Following in the tradition of CNN, who jettisoned afternoon anchor Rick Sanchez and Middle Eastern expert Octavia Nasr in record time, NPR last night fired longtime commentator Juan Williams, after remarks he made about Muslims on The O'Reilly Factor Monday night.
The comments came as O'Reilly again focused on his spat with Joy Behar and Whoopi Goldberg on The View last week, when the conservative commentator blamed Muslims directly for the terrorist attacks on 9/11, prompting the two hosts to dramatically walk off their own set (they returned shortly after O'Reilly apologized).
Though the temperature over the proposed mosque/cultural center several blocks from Ground Zero has been lowered greatly as the mass media focuses on the midterm elections, O'Reilly has kept up the controversy on his show, as he battles what he says is the political correctness that is hurting the country.
So on Monday night, the topic came up again early on in his show, with his regular Monday night feature with Williams and Mary Katherine Ham.
Here's the offending words that cost Williams his job at NPR:
NPR reported the news on its own website this morning:
Late Wednesday night, NPR issued a statement praising Williams as a valuable contributor but saying it had given him notice that it is severing his contract. "His remarks on The O'Reilly Factor this past Monday were inconsistent with our editorial standards and practices, and undermined his credibility as a news analyst with NPR," the statement read.
Williams' presence on the largely conservative and often contentious prime-time talk shows of Fox News has long been a sore point with NPR News executives.
His status was earlier shifted from staff correspondent to analyst after he took clear-cut positions about public policy on television and in newspaper opinion pieces.
Reached late Wednesday night, Williams said he wasn't ready to comment and was conferring with his wife about the episode.
No doubt Williams was on a short leash at NPR, where his role as a more liberal commentator clashed with some of the comments he would make on Fox. For years NPR had been getting negative feedback from listeners unhappy about his even working at Fox (the network also receives criticism for having one of their top political correspondents, Mara Liasson, as a regular on Fox News Sunday).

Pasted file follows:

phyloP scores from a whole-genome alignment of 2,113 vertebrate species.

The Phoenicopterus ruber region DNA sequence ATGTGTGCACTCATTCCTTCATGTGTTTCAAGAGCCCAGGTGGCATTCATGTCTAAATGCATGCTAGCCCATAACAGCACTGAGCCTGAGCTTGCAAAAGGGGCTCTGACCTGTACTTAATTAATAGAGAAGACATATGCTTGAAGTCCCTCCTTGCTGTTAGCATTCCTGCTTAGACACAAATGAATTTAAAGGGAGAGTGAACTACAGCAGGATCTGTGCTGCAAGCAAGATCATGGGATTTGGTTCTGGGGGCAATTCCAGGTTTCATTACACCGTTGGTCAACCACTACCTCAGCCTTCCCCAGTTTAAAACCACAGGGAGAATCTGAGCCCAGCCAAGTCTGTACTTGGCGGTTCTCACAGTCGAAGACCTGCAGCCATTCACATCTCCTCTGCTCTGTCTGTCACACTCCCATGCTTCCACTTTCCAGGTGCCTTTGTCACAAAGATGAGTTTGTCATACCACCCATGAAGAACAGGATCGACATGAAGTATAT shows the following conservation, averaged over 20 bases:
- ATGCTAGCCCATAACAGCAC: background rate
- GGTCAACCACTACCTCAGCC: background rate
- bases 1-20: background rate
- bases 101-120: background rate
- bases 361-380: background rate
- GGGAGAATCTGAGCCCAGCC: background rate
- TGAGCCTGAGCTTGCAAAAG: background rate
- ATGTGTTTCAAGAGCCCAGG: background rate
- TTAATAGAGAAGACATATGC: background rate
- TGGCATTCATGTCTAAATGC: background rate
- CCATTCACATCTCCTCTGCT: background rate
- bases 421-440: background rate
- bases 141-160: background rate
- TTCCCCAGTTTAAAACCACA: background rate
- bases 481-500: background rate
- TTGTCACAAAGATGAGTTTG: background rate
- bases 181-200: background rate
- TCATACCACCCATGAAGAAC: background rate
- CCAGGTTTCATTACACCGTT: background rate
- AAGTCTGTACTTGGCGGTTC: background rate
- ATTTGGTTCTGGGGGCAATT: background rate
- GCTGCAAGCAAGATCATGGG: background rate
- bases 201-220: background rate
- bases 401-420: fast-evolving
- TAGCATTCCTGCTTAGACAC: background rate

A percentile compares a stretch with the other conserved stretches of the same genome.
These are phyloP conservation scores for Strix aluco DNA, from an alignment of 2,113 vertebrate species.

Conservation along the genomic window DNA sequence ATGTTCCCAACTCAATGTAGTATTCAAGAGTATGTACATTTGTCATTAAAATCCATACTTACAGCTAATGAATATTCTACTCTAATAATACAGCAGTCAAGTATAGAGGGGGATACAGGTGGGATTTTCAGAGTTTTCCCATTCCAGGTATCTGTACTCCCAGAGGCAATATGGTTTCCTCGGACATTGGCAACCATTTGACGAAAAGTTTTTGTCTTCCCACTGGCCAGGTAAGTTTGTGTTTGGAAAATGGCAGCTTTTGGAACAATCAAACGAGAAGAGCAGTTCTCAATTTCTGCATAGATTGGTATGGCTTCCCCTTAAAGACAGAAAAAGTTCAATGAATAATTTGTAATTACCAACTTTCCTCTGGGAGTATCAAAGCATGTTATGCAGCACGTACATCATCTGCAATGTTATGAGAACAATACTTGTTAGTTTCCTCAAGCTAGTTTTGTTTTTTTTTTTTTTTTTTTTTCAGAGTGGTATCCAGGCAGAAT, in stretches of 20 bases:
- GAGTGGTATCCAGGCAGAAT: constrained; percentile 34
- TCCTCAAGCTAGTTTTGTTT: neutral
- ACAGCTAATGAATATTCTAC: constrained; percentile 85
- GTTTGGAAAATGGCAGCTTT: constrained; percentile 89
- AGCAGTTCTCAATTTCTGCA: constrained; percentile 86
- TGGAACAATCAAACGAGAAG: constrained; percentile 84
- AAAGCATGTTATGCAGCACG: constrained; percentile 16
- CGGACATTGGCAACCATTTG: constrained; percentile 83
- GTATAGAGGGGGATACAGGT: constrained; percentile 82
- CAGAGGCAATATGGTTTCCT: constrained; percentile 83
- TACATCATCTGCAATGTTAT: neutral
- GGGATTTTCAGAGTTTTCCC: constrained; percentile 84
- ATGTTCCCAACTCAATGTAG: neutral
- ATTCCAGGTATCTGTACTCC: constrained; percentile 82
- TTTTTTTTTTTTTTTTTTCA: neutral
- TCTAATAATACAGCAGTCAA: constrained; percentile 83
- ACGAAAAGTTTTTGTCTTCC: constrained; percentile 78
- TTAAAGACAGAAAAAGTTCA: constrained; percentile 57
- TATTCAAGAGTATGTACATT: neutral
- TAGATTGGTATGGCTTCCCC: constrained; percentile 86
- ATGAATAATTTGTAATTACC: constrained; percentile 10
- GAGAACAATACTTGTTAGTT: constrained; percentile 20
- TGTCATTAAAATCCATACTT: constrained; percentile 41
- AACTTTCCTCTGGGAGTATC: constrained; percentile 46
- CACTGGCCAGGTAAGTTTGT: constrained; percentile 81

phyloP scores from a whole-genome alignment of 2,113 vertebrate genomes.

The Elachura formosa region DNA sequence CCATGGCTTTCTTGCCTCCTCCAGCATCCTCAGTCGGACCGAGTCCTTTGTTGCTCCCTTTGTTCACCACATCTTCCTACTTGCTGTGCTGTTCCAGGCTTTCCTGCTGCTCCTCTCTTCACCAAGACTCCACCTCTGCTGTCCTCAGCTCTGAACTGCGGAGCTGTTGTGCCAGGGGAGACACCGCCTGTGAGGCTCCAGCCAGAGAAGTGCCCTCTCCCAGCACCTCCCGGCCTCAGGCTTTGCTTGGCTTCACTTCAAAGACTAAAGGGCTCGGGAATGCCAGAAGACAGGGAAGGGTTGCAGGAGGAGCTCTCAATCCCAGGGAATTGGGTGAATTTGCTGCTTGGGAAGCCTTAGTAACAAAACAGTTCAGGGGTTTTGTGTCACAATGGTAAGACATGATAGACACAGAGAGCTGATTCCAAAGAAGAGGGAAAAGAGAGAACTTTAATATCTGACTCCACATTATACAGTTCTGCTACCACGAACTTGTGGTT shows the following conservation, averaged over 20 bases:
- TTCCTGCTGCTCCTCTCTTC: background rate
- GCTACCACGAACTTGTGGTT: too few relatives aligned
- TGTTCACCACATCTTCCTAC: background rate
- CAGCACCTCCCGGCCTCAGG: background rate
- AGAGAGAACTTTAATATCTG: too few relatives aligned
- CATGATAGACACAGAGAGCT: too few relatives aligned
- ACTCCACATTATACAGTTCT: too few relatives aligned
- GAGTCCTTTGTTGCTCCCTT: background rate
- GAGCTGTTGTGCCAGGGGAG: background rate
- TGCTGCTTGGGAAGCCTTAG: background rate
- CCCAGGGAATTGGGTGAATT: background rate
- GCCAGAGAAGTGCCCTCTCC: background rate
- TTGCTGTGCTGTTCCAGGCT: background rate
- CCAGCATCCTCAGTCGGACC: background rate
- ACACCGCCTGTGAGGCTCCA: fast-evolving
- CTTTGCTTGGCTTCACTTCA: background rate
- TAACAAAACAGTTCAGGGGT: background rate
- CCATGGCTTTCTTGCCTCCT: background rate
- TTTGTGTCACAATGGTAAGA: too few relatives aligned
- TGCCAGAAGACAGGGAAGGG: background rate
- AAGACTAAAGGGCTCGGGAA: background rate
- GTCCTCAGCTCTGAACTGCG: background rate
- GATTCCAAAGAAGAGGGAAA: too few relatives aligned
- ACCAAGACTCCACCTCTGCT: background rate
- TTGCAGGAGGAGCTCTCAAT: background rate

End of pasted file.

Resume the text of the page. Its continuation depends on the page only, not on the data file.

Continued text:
And Muslim groups had reacted with indignation to his comments from Monday night. The Council on American-Islamic Relations National Executive Director, Nihal Awad, issued a statement before NPR canned Williams on Wednesday.
NPR should address the fact that one of its news analysts seems to believe that all airline passengers who are perceived to be Muslim can legitimately be viewed as security threats. Such irresponsible and inflammatory comments would not be tolerated if they targeted any other racial, ethnic or religious minority, and they should not pass without action by NPR.
Williams reported for the Washington Post for over 25 years and has written several books on the civil rights era. He joined NPR in 1999 as host of the daily afternoon talk show Talk of the Nation. He then served as senior national correspondent for NPR, interviewing newsmakers as well as providing analysis of major events in interviews with the anchors for the newsmagazines Morning Edition, All Things Considered and Weekend Edition Saturday and Sunday.
Naturally, the network is being bashed by conservatives but not just conservatives for a rush to judgment and bowing to the politically correct gods.
Jeffrey Goldberg is the national correspondent for the Atlantic. On his blog early this morning, he criticized NPR for firing Williams and writes that he criticized CNN when that network fired their editor responsible for Middle Eastern coverage, Octavia Nasr, after she posted a note on Twitter earlier this year expressing admiration for a late Lebanese cleric considered an inspiration for the Hezbollah militant movement.
There's a larger trend here, the increasing tempo of journalist firings around the issues of Islam, terrorism,and Israel. There is Helen Thomas, of course, as well as Octavia Nasr, who was fired by CNN for praising the radical Shi'a Ayatollah Fadlallah. Helen Thomas is a ridiculous figure, and her comments touched on the Shoah, so I think my position on her firing remains, good riddance, but Nasr's firing seemed unjustified to me, and Williams's removal, so far at least, seems unjustified as well. More to come, undoubtedly.
Another television journalist fired in recent weeks was CNN's Rick Sanchez, who made comments about Jon Stewart and Jews on a Sirius-XM radio interview, and was gone the next day.